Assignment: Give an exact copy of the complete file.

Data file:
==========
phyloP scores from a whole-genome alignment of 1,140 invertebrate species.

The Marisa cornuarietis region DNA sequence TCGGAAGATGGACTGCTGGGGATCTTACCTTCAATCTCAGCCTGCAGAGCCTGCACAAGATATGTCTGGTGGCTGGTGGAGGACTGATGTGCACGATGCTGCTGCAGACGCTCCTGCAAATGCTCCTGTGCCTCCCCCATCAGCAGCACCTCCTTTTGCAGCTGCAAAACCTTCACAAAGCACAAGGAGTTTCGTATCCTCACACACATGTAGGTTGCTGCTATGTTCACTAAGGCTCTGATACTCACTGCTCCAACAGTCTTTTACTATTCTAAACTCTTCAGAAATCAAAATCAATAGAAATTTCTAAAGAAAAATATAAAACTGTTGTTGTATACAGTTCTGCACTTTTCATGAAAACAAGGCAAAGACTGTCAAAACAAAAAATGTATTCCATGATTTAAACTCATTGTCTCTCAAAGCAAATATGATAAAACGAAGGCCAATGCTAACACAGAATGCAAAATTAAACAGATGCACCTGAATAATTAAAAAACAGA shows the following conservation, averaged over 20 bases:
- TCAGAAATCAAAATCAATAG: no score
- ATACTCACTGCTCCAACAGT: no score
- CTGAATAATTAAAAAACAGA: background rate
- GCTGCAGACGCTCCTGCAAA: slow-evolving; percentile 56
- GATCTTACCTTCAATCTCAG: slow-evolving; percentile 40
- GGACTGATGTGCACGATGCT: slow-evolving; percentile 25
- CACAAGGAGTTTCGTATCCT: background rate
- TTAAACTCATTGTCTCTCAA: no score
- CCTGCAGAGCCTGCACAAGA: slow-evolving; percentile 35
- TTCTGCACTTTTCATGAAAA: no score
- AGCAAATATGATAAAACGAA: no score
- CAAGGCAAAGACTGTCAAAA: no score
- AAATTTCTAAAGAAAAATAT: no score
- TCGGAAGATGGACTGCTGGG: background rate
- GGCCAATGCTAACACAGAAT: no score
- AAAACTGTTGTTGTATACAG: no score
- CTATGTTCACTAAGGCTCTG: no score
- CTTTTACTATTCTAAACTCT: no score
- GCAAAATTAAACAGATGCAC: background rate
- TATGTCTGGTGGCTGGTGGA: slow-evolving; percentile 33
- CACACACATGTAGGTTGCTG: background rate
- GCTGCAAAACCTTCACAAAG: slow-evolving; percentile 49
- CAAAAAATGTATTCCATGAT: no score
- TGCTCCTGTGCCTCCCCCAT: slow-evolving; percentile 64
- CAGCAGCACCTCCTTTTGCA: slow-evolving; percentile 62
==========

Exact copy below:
phyloP scores from a whole-genome alignment of 1,140 invertebrate species.

The Marisa cornuarietis region DNA sequence TCGGAAGATGGACTGCTGGGGATCTTACCTTCAATCTCAGCCTGCAGAGCCTGCACAAGATATGTCTGGTGGCTGGTGGAGGACTGATGTGCACGATGCTGCTGCAGACGCTCCTGCAAATGCTCCTGTGCCTCCCCCATCAGCAGCACCTCCTTTTGCAGCTGCAAAACCTTCACAAAGCACAAGGAGTTTCGTATCCTCACACACATGTAGGTTGCTGCTATGTTCACTAAGGCTCTGATACTCACTGCTCCAACAGTCTTTTACTATTCTAAACTCTTCAGAAATCAAAATCAATAGAAATTTCTAAAGAAAAATATAAAACTGTTGTTGTATACAGTTCTGCACTTTTCATGAAAACAAGGCAAAGACTGTCAAAACAAAAAATGTATTCCATGATTTAAACTCATTGTCTCTCAAAGCAAATATGATAAAACGAAGGCCAATGCTAACACAGAATGCAAAATTAAACAGATGCACCTGAATAATTAAAAAACAGA shows the following conservation, averaged over 20 bases:
- TCAGAAATCAAAATCAATAG: no score
- ATACTCACTGCTCCAACAGT: no score
- CTGAATAATTAAAAAACAGA: background rate
- GCTGCAGACGCTCCTGCAAA: slow-evolving; percentile 56
- GATCTTACCTTCAATCTCAG: slow-evolving; percentile 40
- GGACTGATGTGCACGATGCT: slow-evolving; percentile 25
- CACAAGGAGTTTCGTATCCT: background rate
- TTAAACTCATTGTCTCTCAA: no score
- CCTGCAGAGCCTGCACAAGA: slow-evolving; percentile 35
- TTCTGCACTTTTCATGAAAA: no score
- AGCAAATATGATAAAACGAA: no score
- CAAGGCAAAGACTGTCAAAA: no score
- AAATTTCTAAAGAAAAATAT: no score
- TCGGAAGATGGACTGCTGGG: background rate
- GGCCAATGCTAACACAGAAT: no score
- AAAACTGTTGTTGTATACAG: no score
- CTATGTTCACTAAGGCTCTG: no score
- CTTTTACTATTCTAAACTCT: no score
- GCAAAATTAAACAGATGCAC: background rate
- TATGTCTGGTGGCTGGTGGA: slow-evolving; percentile 33
- CACACACATGTAGGTTGCTG: background rate
- GCTGCAAAACCTTCACAAAG: slow-evolving; percentile 49
- CAAAAAATGTATTCCATGAT: no score
- TGCTCCTGTGCCTCCCCCAT: slow-evolving; percentile 64
- CAGCAGCACCTCCTTTTGCA: slow-evolving; percentile 62